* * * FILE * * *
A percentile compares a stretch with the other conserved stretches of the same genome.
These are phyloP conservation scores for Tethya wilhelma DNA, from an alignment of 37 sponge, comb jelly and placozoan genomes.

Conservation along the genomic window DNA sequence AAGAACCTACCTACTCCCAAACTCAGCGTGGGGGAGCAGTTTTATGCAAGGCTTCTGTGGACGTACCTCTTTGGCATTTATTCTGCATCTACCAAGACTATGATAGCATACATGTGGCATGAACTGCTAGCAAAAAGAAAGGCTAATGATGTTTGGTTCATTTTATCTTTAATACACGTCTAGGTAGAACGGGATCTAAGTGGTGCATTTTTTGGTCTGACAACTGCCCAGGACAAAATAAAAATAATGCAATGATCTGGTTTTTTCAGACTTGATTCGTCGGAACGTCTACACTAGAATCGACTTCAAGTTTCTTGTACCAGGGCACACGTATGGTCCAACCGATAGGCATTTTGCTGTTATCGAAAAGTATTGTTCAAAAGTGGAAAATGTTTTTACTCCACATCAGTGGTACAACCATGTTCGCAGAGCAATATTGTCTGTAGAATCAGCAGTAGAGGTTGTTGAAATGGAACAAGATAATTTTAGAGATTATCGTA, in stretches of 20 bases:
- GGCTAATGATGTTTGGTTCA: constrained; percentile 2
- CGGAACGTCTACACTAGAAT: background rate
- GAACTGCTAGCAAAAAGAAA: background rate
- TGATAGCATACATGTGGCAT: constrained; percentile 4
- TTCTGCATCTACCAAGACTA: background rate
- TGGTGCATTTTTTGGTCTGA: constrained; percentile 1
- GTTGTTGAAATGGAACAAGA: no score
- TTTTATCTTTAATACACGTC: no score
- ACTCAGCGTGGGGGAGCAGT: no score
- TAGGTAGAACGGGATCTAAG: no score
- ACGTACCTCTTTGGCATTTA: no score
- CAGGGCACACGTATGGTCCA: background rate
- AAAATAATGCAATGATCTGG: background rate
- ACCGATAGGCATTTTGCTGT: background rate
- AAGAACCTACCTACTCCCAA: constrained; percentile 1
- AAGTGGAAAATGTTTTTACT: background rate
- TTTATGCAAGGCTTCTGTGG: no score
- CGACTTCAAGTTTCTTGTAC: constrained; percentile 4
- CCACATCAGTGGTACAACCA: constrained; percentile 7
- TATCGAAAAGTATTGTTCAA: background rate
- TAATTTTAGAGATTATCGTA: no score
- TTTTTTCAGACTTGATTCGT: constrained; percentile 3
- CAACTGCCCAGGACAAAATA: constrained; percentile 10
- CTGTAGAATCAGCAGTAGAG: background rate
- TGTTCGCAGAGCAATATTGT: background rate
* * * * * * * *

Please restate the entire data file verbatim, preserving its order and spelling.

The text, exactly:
A percentile compares a stretch with the other conserved stretches of the same genome.
These are phyloP conservation scores for Tethya wilhelma DNA, from an alignment of 37 sponge, comb jelly and placozoan genomes.

Conservation along the genomic window DNA sequence AAGAACCTACCTACTCCCAAACTCAGCGTGGGGGAGCAGTTTTATGCAAGGCTTCTGTGGACGTACCTCTTTGGCATTTATTCTGCATCTACCAAGACTATGATAGCATACATGTGGCATGAACTGCTAGCAAAAAGAAAGGCTAATGATGTTTGGTTCATTTTATCTTTAATACACGTCTAGGTAGAACGGGATCTAAGTGGTGCATTTTTTGGTCTGACAACTGCCCAGGACAAAATAAAAATAATGCAATGATCTGGTTTTTTCAGACTTGATTCGTCGGAACGTCTACACTAGAATCGACTTCAAGTTTCTTGTACCAGGGCACACGTATGGTCCAACCGATAGGCATTTTGCTGTTATCGAAAAGTATTGTTCAAAAGTGGAAAATGTTTTTACTCCACATCAGTGGTACAACCATGTTCGCAGAGCAATATTGTCTGTAGAATCAGCAGTAGAGGTTGTTGAAATGGAACAAGATAATTTTAGAGATTATCGTA, in stretches of 20 bases:
- GGCTAATGATGTTTGGTTCA: constrained; percentile 2
- CGGAACGTCTACACTAGAAT: background rate
- GAACTGCTAGCAAAAAGAAA: background rate
- TGATAGCATACATGTGGCAT: constrained; percentile 4
- TTCTGCATCTACCAAGACTA: background rate
- TGGTGCATTTTTTGGTCTGA: constrained; percentile 1
- GTTGTTGAAATGGAACAAGA: no score
- TTTTATCTTTAATACACGTC: no score
- ACTCAGCGTGGGGGAGCAGT: no score
- TAGGTAGAACGGGATCTAAG: no score
- ACGTACCTCTTTGGCATTTA: no score
- CAGGGCACACGTATGGTCCA: background rate
- AAAATAATGCAATGATCTGG: background rate
- ACCGATAGGCATTTTGCTGT: background rate
- AAGAACCTACCTACTCCCAA: constrained; percentile 1
- AAGTGGAAAATGTTTTTACT: background rate
- TTTATGCAAGGCTTCTGTGG: no score
- CGACTTCAAGTTTCTTGTAC: constrained; percentile 4
- CCACATCAGTGGTACAACCA: constrained; percentile 7
- TATCGAAAAGTATTGTTCAA: background rate
- TAATTTTAGAGATTATCGTA: no score
- TTTTTTCAGACTTGATTCGT: constrained; percentile 3
- CAACTGCCCAGGACAAAATA: constrained; percentile 10
- CTGTAGAATCAGCAGTAGAG: background rate
- TGTTCGCAGAGCAATATTGT: background rate